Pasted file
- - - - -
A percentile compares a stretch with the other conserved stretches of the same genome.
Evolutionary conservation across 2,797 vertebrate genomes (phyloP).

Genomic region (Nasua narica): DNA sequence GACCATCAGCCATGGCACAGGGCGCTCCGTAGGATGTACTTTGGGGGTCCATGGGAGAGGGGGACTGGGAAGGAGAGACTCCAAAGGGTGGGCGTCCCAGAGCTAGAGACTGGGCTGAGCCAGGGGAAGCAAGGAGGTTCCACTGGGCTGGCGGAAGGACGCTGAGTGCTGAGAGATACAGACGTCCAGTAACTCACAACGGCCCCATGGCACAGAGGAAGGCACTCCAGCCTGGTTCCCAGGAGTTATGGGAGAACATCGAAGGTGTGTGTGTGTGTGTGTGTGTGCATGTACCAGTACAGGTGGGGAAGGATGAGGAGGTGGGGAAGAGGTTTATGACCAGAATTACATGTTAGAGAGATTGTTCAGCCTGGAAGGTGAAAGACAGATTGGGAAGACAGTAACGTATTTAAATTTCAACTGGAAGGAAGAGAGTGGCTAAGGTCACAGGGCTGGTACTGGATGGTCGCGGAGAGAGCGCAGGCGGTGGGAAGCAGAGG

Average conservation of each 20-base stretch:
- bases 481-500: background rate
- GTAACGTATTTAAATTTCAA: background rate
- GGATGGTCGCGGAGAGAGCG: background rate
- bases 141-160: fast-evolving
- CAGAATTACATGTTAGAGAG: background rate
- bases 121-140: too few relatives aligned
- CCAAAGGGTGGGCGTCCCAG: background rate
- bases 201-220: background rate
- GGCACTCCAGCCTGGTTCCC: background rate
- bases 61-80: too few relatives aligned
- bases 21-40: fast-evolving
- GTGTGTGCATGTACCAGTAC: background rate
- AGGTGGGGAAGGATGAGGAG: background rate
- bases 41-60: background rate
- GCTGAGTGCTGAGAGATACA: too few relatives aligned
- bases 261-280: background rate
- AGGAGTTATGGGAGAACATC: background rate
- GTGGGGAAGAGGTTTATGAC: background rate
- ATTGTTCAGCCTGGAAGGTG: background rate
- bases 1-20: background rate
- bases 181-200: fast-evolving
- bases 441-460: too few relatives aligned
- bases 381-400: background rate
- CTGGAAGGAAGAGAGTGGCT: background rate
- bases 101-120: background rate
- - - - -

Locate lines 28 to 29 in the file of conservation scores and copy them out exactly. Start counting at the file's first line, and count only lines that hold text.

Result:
- CTGGAAGGAAGAGAGTGGCT: background rate
- bases 101-120: background rate